John Skipper, co-founder of Meadowlark Media, acknowledged that the performance was not strong. He said that it was clear that Adam Silver was frustrated by the limitations his job put on what he could do about someone behaving in a way that he did not think was appropriate for the NBA. He did pushback on the idea that Silver had been immune from criticism.

“I’m not sure that I accept that he’s Teflon-like,” Skipper said. “He’s actually made most of the right decisions and done most of the right things and he’s gotten credit for that. I don’t think anyone has hesitated to criticize him when he has done things that are controversial or difficult. Certainly, our friends at FOX News have not provided him with a Teflon coating.”

Samson smiled during the answer, which Skipper addressed by acknowledging that Samson knows that Skipper is friends with Adam Silver. The Meadowlark boss called himself an “apologist” for Silver, but added

“I mostly think he’s done a fabulous job. If you want to hold up what commissioner has done most of the right things in the last seven or eight years, he’s not Teflon-coated, but he has a tremendous track record, which I think deserves our support.”

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Chris Long Tells Jim Rome He’s Gambled on Games to Keep Him Interested For His Podcast

“So you’re like alright I need to do my job tonight, and I’m tired I want to go to bed, but maybe I’ll just throw a couple hundred bucks on the Jaguars,” Long said. “And now I’m invested…”

Jordan Bondurant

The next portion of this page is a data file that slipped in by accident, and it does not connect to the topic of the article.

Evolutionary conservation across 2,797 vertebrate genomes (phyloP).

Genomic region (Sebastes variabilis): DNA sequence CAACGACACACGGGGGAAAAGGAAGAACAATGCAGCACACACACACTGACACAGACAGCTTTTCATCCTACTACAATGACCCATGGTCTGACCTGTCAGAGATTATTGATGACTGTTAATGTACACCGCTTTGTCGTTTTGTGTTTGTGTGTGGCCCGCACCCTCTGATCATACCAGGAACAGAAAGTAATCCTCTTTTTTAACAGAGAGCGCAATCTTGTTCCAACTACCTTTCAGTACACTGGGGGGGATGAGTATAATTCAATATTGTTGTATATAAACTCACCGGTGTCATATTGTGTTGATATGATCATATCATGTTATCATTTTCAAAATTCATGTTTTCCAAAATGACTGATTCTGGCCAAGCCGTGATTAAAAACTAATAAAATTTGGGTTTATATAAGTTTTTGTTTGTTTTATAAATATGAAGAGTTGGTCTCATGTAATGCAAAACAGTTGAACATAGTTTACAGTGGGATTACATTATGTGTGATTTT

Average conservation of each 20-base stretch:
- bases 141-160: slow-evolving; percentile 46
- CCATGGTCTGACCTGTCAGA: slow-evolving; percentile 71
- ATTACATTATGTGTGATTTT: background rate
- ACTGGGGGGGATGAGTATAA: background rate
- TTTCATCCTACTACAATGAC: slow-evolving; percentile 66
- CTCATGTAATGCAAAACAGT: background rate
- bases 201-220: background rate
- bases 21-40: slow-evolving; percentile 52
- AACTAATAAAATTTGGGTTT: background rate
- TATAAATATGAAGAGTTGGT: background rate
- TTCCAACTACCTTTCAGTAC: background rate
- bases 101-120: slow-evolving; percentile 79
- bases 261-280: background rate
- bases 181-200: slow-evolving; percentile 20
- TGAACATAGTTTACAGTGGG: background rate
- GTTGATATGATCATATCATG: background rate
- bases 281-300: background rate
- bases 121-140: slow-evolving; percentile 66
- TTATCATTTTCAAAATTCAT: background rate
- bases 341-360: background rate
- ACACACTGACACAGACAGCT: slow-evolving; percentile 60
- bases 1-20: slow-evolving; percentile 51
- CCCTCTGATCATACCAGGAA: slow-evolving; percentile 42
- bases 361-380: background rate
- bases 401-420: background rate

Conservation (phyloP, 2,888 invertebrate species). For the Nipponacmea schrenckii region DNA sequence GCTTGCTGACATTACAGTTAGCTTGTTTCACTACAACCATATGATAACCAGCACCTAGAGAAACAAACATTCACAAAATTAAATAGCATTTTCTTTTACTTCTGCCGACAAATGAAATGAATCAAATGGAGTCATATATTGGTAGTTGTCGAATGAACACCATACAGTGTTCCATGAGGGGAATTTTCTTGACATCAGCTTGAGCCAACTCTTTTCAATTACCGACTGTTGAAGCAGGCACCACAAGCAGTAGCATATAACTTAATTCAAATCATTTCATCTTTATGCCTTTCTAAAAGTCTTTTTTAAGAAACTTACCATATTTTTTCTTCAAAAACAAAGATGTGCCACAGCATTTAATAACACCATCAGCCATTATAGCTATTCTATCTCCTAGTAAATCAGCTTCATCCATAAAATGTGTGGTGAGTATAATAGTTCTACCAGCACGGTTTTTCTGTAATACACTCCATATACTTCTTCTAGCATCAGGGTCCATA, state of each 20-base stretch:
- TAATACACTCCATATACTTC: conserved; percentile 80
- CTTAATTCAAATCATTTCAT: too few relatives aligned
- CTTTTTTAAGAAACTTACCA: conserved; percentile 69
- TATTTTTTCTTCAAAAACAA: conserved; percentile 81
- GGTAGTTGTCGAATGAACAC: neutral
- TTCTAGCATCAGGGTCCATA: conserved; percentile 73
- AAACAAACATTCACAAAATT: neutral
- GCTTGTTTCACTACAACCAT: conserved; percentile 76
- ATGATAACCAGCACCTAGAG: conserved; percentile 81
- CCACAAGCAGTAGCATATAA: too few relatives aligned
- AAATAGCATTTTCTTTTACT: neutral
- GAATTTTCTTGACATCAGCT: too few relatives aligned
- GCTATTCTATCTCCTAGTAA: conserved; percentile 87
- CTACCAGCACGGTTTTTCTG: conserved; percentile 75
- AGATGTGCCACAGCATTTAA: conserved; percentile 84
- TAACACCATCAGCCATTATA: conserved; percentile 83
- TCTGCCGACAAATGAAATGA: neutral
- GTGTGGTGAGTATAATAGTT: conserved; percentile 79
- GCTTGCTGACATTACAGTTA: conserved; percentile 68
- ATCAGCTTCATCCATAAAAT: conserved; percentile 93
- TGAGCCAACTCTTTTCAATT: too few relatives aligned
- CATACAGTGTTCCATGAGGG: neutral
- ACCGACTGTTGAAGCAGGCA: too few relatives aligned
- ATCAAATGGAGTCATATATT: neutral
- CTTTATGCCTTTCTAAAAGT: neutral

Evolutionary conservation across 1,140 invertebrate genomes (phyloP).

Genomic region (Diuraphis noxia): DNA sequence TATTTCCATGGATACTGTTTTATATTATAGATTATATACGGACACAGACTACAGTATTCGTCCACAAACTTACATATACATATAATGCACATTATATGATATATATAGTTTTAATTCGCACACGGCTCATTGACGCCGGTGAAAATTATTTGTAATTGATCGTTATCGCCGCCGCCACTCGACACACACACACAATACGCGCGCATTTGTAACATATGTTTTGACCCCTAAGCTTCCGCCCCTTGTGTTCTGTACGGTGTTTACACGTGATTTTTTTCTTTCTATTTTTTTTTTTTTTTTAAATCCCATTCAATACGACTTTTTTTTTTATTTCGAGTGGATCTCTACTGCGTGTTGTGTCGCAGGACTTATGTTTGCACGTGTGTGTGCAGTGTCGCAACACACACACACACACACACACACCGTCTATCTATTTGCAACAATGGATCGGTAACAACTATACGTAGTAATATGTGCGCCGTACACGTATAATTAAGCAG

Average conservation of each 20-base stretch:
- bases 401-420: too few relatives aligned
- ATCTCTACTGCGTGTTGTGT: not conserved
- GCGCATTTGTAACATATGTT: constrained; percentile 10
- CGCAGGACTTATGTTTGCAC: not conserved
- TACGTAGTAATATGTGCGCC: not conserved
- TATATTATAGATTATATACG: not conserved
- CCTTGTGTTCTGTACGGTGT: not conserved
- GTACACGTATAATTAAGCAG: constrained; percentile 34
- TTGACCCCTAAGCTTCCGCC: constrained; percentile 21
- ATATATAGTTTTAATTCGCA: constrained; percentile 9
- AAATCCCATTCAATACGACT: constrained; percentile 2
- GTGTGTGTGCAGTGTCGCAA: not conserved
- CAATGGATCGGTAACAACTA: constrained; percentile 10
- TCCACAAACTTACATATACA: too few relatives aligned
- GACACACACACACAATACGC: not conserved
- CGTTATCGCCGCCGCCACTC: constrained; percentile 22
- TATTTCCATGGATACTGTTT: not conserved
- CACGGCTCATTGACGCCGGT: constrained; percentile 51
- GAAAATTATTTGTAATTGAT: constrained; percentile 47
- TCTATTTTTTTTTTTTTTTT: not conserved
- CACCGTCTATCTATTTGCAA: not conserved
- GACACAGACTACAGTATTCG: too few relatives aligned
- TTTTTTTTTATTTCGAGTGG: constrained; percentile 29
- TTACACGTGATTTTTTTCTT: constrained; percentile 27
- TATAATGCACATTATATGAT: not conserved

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Placing bets on NFL games adds a whole other layer to the NFL viewing experience, and Super Bowl champion Chris Long understands that.

Long, who is not that far removed from his playing days in the league, was a guest on The Jim Rome Podcast, and said he initially considered gambling on football as something to compete at after retiring.

But now that he’s had some time to better learn the ins and outs of wagering, he’s become wiser and better informed. It’s helped him when talking about gambling on his own podcast, Green Light with Chris Long.

“I want to be responsible and give out good picks,” Long said. “I don’t want to just throw stuff out there because I’m getting paid by a casino. I’m really interested in the artform of gambling if that makes any sense.”

Long added that having that wagering itch definitely keeps him enthralled in watching football all day like a lot of other NFL fans, even those games people generally think won’t be that good competitively ahead of time.

He said it’s definitely helped with his show.

“I’m not even gonna lie, dude, sometimes you get burned out by football, right? I played it for a long time, now I’m covering it. So you’re like alright I need to do my job tonight, and I’m tired I want to go to bed, but maybe I’ll just throw a couple hundred bucks on the Jaguars,” Long said. “And now I’m invested and I can do my job more effectively because I’m gonna be glued to the TV. So like in a weird way it’s held me a little bit more accountable when it comes to staying on my game.”

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Shams Charania Signs New Contracts to Remain with Stadium and The Athletic

Shams joined those outlets in 2018 and had agreed to two other deals with them in that span.

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After speculation over his future, NBA insider Shams Charania is not going somewhere new.

Andrew Marchand of the New York Post reported Wednesday night that Charania has signed new contracts to remain at Stadium/Bally Sports and The Athletic.

Shams joined those outlets in 2018 and had agreed to two other deals with them in that span.

Shams has been an integral piece in the growth and evolution of Stadium, elevating our content across both digital media and television experiences,” said Stadium CEO Jason Coyle. “He is one of the finest professionals and people in our industry, and we are truly excited to continue building upon our longstanding and trusted relationship.”

Charania, 28, is an integral part of Stadium/Bally Sports NBA coverage. He makes regular appearances on the Sinclair-owned networks on shows like Inside the Association and The Rally.

Shams has not yet addressed the news on his Twitter account, which has 1.8 million followers.